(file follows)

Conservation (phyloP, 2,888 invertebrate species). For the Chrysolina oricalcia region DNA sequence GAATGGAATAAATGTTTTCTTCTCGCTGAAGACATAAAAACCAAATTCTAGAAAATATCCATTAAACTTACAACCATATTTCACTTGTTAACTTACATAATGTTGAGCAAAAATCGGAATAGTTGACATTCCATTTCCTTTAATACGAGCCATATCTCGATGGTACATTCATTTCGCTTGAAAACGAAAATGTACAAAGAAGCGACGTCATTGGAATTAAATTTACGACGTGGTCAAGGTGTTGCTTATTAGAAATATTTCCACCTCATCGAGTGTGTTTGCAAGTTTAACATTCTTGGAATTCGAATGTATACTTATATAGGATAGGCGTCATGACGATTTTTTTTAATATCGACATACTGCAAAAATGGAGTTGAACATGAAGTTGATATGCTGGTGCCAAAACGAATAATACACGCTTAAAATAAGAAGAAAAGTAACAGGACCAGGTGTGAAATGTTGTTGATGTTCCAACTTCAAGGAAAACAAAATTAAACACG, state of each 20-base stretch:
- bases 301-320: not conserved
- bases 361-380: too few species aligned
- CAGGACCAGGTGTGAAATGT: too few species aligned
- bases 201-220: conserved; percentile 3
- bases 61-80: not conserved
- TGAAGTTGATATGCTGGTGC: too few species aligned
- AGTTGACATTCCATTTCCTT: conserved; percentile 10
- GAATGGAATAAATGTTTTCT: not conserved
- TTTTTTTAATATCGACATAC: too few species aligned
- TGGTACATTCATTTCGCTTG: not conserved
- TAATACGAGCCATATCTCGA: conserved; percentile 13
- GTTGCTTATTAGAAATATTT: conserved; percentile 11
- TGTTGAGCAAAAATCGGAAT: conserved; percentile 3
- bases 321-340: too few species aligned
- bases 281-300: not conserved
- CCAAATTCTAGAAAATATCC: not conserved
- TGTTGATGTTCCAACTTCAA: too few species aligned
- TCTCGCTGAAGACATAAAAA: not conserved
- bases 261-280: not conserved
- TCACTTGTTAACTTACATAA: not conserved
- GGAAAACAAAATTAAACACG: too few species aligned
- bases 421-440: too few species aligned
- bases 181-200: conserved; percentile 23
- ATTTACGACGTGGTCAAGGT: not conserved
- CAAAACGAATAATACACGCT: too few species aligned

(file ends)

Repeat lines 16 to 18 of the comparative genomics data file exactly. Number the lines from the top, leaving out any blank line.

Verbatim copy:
- bases 281-300: not conserved
- CCAAATTCTAGAAAATATCC: not conserved
- TGTTGATGTTCCAACTTCAA: too few species aligned